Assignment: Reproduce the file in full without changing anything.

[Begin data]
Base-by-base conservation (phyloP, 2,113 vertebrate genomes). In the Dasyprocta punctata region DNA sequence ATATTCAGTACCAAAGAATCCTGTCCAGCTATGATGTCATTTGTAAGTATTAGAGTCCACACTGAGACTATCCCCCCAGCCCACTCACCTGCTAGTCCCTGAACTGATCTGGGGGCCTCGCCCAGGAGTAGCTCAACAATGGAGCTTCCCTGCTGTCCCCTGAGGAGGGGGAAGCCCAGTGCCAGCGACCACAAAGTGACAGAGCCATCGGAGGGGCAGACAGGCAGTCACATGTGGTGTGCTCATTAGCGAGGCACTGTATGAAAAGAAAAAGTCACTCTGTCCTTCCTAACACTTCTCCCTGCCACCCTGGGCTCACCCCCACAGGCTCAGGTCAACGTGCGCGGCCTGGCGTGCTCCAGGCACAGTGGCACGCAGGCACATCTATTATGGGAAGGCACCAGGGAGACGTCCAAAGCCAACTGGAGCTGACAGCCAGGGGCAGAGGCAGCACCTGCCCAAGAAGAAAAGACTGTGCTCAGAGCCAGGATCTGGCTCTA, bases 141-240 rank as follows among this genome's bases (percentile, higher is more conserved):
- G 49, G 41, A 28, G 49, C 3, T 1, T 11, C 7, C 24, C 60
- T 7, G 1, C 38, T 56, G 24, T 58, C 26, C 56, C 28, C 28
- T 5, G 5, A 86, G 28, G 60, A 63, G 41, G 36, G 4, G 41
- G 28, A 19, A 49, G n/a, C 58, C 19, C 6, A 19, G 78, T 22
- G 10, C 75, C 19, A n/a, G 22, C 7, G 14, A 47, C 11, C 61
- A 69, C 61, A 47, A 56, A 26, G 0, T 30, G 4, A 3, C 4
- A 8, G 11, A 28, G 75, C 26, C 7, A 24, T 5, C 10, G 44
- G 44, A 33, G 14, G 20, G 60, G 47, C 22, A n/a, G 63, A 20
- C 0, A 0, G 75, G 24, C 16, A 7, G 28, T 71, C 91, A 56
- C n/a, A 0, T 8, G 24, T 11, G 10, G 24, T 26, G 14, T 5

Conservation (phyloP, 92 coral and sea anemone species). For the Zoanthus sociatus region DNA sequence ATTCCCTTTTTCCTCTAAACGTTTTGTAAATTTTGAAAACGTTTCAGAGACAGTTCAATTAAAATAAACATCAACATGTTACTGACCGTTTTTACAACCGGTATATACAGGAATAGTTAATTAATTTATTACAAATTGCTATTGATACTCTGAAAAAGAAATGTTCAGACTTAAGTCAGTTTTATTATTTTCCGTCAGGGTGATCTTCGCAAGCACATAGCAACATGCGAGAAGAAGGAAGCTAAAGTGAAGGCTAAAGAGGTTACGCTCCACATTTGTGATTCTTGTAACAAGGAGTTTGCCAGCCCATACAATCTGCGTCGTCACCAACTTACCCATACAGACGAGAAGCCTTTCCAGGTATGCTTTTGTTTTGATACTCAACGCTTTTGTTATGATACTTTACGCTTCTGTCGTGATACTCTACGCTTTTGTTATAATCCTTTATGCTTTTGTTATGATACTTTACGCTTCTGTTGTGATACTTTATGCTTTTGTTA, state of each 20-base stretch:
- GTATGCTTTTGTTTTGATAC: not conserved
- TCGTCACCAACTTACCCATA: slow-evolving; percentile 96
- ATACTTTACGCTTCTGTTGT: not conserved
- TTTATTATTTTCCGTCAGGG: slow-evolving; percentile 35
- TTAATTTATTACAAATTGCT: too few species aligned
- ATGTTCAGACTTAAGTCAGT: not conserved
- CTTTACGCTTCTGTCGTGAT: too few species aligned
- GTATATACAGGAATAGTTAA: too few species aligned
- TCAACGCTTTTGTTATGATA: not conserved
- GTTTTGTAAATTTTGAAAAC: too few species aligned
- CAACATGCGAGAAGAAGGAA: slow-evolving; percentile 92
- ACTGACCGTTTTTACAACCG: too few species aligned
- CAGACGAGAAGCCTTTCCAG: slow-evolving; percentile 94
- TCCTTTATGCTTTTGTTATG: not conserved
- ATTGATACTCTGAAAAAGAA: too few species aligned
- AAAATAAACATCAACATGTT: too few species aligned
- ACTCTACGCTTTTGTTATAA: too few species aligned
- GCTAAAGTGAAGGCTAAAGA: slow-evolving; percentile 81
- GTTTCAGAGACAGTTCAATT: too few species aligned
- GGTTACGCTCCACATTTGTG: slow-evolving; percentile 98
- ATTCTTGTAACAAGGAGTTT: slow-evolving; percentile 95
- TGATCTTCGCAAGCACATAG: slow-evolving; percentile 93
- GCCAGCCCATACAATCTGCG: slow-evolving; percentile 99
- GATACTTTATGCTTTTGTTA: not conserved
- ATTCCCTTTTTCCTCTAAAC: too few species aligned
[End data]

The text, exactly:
Base-by-base conservation (phyloP, 2,113 vertebrate genomes). In the Dasyprocta punctata region DNA sequence ATATTCAGTACCAAAGAATCCTGTCCAGCTATGATGTCATTTGTAAGTATTAGAGTCCACACTGAGACTATCCCCCCAGCCCACTCACCTGCTAGTCCCTGAACTGATCTGGGGGCCTCGCCCAGGAGTAGCTCAACAATGGAGCTTCCCTGCTGTCCCCTGAGGAGGGGGAAGCCCAGTGCCAGCGACCACAAAGTGACAGAGCCATCGGAGGGGCAGACAGGCAGTCACATGTGGTGTGCTCATTAGCGAGGCACTGTATGAAAAGAAAAAGTCACTCTGTCCTTCCTAACACTTCTCCCTGCCACCCTGGGCTCACCCCCACAGGCTCAGGTCAACGTGCGCGGCCTGGCGTGCTCCAGGCACAGTGGCACGCAGGCACATCTATTATGGGAAGGCACCAGGGAGACGTCCAAAGCCAACTGGAGCTGACAGCCAGGGGCAGAGGCAGCACCTGCCCAAGAAGAAAAGACTGTGCTCAGAGCCAGGATCTGGCTCTA, bases 141-240 rank as follows among this genome's bases (percentile, higher is more conserved):
- G 49, G 41, A 28, G 49, C 3, T 1, T 11, C 7, C 24, C 60
- T 7, G 1, C 38, T 56, G 24, T 58, C 26, C 56, C 28, C 28
- T 5, G 5, A 86, G 28, G 60, A 63, G 41, G 36, G 4, G 41
- G 28, A 19, A 49, G n/a, C 58, C 19, C 6, A 19, G 78, T 22
- G 10, C 75, C 19, A n/a, G 22, C 7, G 14, A 47, C 11, C 61
- A 69, C 61, A 47, A 56, A 26, G 0, T 30, G 4, A 3, C 4
- A 8, G 11, A 28, G 75, C 26, C 7, A 24, T 5, C 10, G 44
- G 44, A 33, G 14, G 20, G 60, G 47, C 22, A n/a, G 63, A 20
- C 0, A 0, G 75, G 24, C 16, A 7, G 28, T 71, C 91, A 56
- C n/a, A 0, T 8, G 24, T 11, G 10, G 24, T 26, G 14, T 5

Conservation (phyloP, 92 coral and sea anemone species). For the Zoanthus sociatus region DNA sequence ATTCCCTTTTTCCTCTAAACGTTTTGTAAATTTTGAAAACGTTTCAGAGACAGTTCAATTAAAATAAACATCAACATGTTACTGACCGTTTTTACAACCGGTATATACAGGAATAGTTAATTAATTTATTACAAATTGCTATTGATACTCTGAAAAAGAAATGTTCAGACTTAAGTCAGTTTTATTATTTTCCGTCAGGGTGATCTTCGCAAGCACATAGCAACATGCGAGAAGAAGGAAGCTAAAGTGAAGGCTAAAGAGGTTACGCTCCACATTTGTGATTCTTGTAACAAGGAGTTTGCCAGCCCATACAATCTGCGTCGTCACCAACTTACCCATACAGACGAGAAGCCTTTCCAGGTATGCTTTTGTTTTGATACTCAACGCTTTTGTTATGATACTTTACGCTTCTGTCGTGATACTCTACGCTTTTGTTATAATCCTTTATGCTTTTGTTATGATACTTTACGCTTCTGTTGTGATACTTTATGCTTTTGTTA, state of each 20-base stretch:
- GTATGCTTTTGTTTTGATAC: not conserved
- TCGTCACCAACTTACCCATA: slow-evolving; percentile 96
- ATACTTTACGCTTCTGTTGT: not conserved
- TTTATTATTTTCCGTCAGGG: slow-evolving; percentile 35
- TTAATTTATTACAAATTGCT: too few species aligned
- ATGTTCAGACTTAAGTCAGT: not conserved
- CTTTACGCTTCTGTCGTGAT: too few species aligned
- GTATATACAGGAATAGTTAA: too few species aligned
- TCAACGCTTTTGTTATGATA: not conserved
- GTTTTGTAAATTTTGAAAAC: too few species aligned
- CAACATGCGAGAAGAAGGAA: slow-evolving; percentile 92
- ACTGACCGTTTTTACAACCG: too few species aligned
- CAGACGAGAAGCCTTTCCAG: slow-evolving; percentile 94
- TCCTTTATGCTTTTGTTATG: not conserved
- ATTGATACTCTGAAAAAGAA: too few species aligned
- AAAATAAACATCAACATGTT: too few species aligned
- ACTCTACGCTTTTGTTATAA: too few species aligned
- GCTAAAGTGAAGGCTAAAGA: slow-evolving; percentile 81
- GTTTCAGAGACAGTTCAATT: too few species aligned
- GGTTACGCTCCACATTTGTG: slow-evolving; percentile 98
- ATTCTTGTAACAAGGAGTTT: slow-evolving; percentile 95
- TGATCTTCGCAAGCACATAG: slow-evolving; percentile 93
- GCCAGCCCATACAATCTGCG: slow-evolving; percentile 99
- GATACTTTATGCTTTTGTTA: not conserved
- ATTCCCTTTTTCCTCTAAAC: too few species aligned